Posted by Roger Whitson on March 27th, 2014
[Slide 1]: So, I sketched out some observations on the paper that I uploaded, but I thought I’d give you an “alternate” version of the presentation today. Today, I’m talking about three things: 1) Steampunk; 2) Alternate History; 3) Physical Computing. Here, you have that third term. Physical computing is the building of any interactive system using electronics and programming. So, this is basically a breadboard (basically a way to put together electronics w/out soldering) connected to a a few LED sensors (sensing light), servos (helps to control electricity by providing feedback), and actuators (converts energy into motion). Physical computing is really about creating objects that interact with the environment, but it is also (I’d argue) a very different vision of computing that insists upon its physical/material existence.
[Slide 2]: Physical computing is also very reminiscent of Victorian imagery surrounding visible gears, wires, and technology. Much of our technology is constructed to obscure its guts. This is a 1910 French postcard from a chocolate factory depicting life in 2000, with what it calls a “correspondence cinema.” It’s kind of life Skype, imagined with Victorian affordances. I show this because many of these images and designs become the foundation of the genre steampunk.
[Slide 3]: Steampunk started as a literary genre devoted to ‘what if’ stories. The benefit of steampunk to both Victorian literary scholarship and the digital humanities is in its imagination of alternatives. Gibson and Sterling imagined a historical alternative where Babbage actually created the analytical engine and ushered in the information age in the 19th century. More recent steampunk novels depart from a historical reference entirely, and employ Victorian design and motifs in fantasy worlds – like the work of China Mieville.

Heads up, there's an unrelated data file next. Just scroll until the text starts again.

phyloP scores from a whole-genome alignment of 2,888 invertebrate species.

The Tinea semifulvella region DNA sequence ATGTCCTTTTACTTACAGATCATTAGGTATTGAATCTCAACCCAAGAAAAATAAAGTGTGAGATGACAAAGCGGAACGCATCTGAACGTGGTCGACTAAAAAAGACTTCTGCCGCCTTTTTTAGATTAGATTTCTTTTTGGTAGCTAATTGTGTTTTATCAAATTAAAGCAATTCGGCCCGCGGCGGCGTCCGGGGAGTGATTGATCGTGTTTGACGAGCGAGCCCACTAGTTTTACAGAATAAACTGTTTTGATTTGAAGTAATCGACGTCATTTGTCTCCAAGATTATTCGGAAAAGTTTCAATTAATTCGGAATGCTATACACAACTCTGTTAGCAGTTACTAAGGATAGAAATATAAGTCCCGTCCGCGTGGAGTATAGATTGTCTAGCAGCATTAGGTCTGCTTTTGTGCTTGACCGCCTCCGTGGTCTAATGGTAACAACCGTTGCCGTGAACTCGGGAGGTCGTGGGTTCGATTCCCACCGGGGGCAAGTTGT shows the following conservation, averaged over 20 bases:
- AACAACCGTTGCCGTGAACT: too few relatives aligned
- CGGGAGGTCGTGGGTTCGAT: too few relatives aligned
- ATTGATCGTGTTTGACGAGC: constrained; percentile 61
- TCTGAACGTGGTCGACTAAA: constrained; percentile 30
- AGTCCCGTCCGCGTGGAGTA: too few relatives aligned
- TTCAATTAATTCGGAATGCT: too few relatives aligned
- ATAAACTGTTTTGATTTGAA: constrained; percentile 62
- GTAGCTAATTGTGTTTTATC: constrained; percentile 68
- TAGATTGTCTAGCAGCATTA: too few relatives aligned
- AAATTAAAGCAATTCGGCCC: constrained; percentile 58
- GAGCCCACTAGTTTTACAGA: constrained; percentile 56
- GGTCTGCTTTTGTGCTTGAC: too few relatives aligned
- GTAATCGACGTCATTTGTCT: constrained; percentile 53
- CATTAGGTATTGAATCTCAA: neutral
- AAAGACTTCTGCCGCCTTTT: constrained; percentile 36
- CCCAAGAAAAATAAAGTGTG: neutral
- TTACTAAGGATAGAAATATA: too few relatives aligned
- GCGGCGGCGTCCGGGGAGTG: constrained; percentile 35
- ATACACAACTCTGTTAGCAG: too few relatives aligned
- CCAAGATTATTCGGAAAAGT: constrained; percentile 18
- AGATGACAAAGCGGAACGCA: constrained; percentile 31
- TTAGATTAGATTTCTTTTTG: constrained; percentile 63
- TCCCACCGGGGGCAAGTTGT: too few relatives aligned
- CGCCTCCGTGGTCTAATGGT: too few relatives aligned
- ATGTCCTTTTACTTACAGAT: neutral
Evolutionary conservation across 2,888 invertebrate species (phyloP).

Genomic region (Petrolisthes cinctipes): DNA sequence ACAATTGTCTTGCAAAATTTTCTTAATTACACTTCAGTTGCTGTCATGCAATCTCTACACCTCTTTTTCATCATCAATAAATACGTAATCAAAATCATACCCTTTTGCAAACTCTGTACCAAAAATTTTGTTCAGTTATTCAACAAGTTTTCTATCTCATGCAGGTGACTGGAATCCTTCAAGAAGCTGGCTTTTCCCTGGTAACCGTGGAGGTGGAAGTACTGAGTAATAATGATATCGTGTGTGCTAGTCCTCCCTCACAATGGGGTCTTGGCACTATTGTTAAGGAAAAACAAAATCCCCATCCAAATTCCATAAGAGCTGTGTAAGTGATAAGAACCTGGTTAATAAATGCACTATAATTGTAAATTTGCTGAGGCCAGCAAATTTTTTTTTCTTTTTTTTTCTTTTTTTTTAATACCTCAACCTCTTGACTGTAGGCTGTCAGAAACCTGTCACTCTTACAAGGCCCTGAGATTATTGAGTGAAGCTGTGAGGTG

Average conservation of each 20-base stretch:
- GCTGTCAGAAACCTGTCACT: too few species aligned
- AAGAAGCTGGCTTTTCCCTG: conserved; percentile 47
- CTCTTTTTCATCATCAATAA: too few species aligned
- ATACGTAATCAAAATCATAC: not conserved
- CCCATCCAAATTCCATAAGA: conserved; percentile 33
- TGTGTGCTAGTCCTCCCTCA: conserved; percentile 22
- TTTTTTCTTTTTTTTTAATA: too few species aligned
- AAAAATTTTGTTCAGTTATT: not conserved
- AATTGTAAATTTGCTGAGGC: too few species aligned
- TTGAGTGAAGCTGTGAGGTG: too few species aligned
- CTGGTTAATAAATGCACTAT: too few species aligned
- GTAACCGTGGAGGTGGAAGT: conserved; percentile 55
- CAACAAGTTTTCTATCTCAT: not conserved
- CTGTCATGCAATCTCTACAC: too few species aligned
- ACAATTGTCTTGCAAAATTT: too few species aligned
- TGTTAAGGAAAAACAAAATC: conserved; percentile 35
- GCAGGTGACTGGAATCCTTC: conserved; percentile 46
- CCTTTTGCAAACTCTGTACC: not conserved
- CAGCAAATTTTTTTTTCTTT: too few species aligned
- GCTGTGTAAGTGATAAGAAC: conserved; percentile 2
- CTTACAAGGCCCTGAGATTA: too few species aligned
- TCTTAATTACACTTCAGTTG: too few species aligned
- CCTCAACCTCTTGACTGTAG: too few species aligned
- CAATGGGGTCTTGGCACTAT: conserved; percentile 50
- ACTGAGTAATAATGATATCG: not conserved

[Slide 4]: People working in design and physical computation also employ Victorian tropes in their work. This is an attempt to redesign the clumsy Google glass as a monocle. The interesting thing for me is the idea that we can return to earlier design tropes to challenge how people currently interface with technology.
Another example: Joshua and Karen Tanenbaum created the “Reading Glove,” that presents a turn-of-the-century story of British spy in French-occupied Algiers via several objects that are grasped by the glove. You might have seen it at MLA this year in the Pathfinders Electronic Literature exhibit
curated by Dene Grigar and Stuart Moulthrop. Here’s how Joshua and Karen Tanenbaum describe their project
: “When the palm of the glove comes in contact with the tag on the object, a segment of recorded audio narration is played back over the speakers. Several seconds before the clip ends the tabletop display delivers a set of recommendations on which object to pick up next by enlarging and brightening photos of the object.”
[Slide 5] Here you can see some photos associated with the electronics of the glove. My question is whether such work can be described adequately as a form of digital humanities or even Victorian digital humanities? Does “Victorian” describe a temporal period? an ethos of building? or something else?